To the world (or the part of it that is listening)

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I don’t really know who is out there, but for those few people who ARE reading this (if you do exist), I just want to explain myself. Obviously, it can be nothing but sheer folly to start a knitting blog when your desk looks like this.

my desk, as of 9/11.

Obviously. I mean, what can I be thinking? But to be honest, I am way too tired of clicking on my g-reader, hoping against hope that SOMEONE on my blogroll has updated. I love reading knitting blogs, and I especially love reading them when I am supposed to be reading such scintillating works as William A. Christian, Jr.’s Local Religion in Sixteenth-Century Spain. I really don’t know how anyone would be able to tear themselves away from this masterpiece of literary genius, but knitting blogs just seem to attract me, even when academic pursuits threaten to overtake my entire life.

Obviously, since I have every intention of this being a knitting blog (Every Single Intention. It Will Happen. I Swear), I should write about my knitting. I guess this means I should begin with The Saga Of the Interweave Sweater. This sweater (the Gemini Cardigan) is in the latest issue of interweave knits (ravelry page- http://www.ravelry.com/patterns/library/gemini-cardigan), and I immediately fell in love with it. Maybe it was the majestically dark purple. Maybe it was the happy, relaxed model. Maybe it was the way the sweater fit that model PERFECTLY. I do not really know why, but I HAD TO KNIT THAT SWEATER.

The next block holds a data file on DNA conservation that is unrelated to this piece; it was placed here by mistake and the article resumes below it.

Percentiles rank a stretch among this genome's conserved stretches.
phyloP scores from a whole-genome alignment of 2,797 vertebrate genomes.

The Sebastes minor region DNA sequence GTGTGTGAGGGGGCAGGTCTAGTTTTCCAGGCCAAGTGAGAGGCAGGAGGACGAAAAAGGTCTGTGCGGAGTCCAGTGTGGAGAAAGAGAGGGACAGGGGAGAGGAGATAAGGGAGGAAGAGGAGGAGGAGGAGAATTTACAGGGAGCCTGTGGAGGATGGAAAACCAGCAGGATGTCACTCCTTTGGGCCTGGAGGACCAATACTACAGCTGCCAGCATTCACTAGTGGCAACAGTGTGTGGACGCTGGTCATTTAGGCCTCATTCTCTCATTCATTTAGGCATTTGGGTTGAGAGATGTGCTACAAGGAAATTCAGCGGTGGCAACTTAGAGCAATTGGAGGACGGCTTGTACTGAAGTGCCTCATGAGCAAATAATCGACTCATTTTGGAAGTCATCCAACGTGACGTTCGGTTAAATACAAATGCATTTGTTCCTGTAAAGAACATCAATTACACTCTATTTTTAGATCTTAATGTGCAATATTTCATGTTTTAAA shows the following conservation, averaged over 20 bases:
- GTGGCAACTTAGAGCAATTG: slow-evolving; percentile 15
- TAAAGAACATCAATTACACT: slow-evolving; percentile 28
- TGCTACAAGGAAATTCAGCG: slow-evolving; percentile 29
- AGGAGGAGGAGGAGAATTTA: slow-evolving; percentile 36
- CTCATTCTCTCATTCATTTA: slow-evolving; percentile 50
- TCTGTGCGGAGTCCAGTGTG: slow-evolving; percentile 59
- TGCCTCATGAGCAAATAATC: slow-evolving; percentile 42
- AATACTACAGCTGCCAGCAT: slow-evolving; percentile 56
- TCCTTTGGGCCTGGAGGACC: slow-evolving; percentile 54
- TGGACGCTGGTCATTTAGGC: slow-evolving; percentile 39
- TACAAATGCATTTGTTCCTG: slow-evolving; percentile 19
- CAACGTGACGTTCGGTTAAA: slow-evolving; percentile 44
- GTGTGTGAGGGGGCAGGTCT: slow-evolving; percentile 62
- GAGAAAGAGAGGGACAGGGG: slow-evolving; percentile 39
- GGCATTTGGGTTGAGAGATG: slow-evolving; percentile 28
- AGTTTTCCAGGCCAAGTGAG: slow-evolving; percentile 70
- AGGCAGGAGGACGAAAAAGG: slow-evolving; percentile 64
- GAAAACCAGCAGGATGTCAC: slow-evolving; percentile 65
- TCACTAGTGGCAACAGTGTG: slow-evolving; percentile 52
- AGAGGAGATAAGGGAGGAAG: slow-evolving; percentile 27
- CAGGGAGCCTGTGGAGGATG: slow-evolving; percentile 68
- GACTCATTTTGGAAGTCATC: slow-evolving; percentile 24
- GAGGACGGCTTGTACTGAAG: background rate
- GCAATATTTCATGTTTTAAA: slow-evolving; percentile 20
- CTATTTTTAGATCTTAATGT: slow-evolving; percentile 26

Last weekend I journeyed to the sumptuous Knitting Sisters in Williamsburg, VA (https://www.knittingsisters.com/index.php) and picked up five balls of galway worsted. Please note- the yarn the pattern calls for is called lanaloft WORSTED. Do we think it is entirely presumptuous to assume that another worsted yarn would generally fit the gauge? I didn’t think so…

5 skeins of Galway Worsted in a wonderful light olive.

I first tried gauge with a size 8 needle. 5.5 stitches per inch. Considering it was supposed to be 4 stitches per inch, I was slightly suspicious, but I unconcernedly untwisted my knitpicks options (AMAZING!) and put on the size 9’s. 5 stitches per inch. At this point I was getting a little annoyed. I ended up settling on size 10’s, knitting the 38.25″ size (considering I am a modest 34″ bust, I thought it would work out). Still, despite the fact that the yarn, while called worsted, was clearly AT LEAST heavy worsted, if not chunky, I powered on.

Oh, God.

So here I am knitting away with my galway worsted, following the pattern pretty well, when a thought struck me- since I was knitting the body all together, I would have to separate the pieces for the sleeves…right? But there weren’t very many instructions left before the sleeves part. And then I saw it. Right there. This cardigan had raglan sleeves. Raglan sleeves, knit from the bottom up- as in the kind of sleeves that never fit me very well. Needles to say, I gave a few rather inspired curses, and before my temper had even left me, I ripped back the few inches to where I had joined my second skein. And then, I restarted my cardigan.

For part two of this harrowing sweater story, please tune in next time (whenever that may be!)

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One response »

  1. Pingback: The Sweater Saga, Part 2 | collegeknitting

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